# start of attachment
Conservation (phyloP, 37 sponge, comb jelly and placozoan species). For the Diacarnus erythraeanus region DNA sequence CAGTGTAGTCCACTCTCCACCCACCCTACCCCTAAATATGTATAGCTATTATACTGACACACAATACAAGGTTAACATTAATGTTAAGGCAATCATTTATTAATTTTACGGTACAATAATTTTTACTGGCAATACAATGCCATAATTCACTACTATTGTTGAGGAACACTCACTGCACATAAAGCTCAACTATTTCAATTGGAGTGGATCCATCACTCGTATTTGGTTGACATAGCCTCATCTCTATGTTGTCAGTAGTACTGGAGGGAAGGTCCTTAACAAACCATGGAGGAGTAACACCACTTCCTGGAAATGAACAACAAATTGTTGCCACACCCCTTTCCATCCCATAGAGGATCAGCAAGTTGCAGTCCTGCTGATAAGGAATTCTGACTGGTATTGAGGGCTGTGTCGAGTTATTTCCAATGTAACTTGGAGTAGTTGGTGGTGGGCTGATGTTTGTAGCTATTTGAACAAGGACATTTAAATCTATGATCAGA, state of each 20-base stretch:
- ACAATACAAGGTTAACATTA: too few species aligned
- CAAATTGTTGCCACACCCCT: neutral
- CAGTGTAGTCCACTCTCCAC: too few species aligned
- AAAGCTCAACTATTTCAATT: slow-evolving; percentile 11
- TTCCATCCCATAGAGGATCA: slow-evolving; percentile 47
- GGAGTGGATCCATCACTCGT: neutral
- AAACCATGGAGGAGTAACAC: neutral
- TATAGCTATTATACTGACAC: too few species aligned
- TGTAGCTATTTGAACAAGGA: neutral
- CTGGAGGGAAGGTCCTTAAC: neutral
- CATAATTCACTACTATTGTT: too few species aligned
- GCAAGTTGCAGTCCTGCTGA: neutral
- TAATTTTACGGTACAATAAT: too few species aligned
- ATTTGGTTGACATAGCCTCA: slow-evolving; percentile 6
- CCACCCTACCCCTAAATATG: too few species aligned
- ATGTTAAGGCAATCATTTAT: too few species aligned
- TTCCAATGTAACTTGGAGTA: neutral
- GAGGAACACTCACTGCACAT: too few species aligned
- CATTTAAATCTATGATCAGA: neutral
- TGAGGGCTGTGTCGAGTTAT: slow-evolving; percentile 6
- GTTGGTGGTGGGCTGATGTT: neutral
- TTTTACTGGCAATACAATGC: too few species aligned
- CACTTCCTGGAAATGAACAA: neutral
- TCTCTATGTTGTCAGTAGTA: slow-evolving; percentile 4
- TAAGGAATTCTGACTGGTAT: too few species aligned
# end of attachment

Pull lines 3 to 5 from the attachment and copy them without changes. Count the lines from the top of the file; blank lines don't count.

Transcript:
- CAAATTGTTGCCACACCCCT: neutral
- CAGTGTAGTCCACTCTCCAC: too few species aligned
- AAAGCTCAACTATTTCAATT: slow-evolving; percentile 11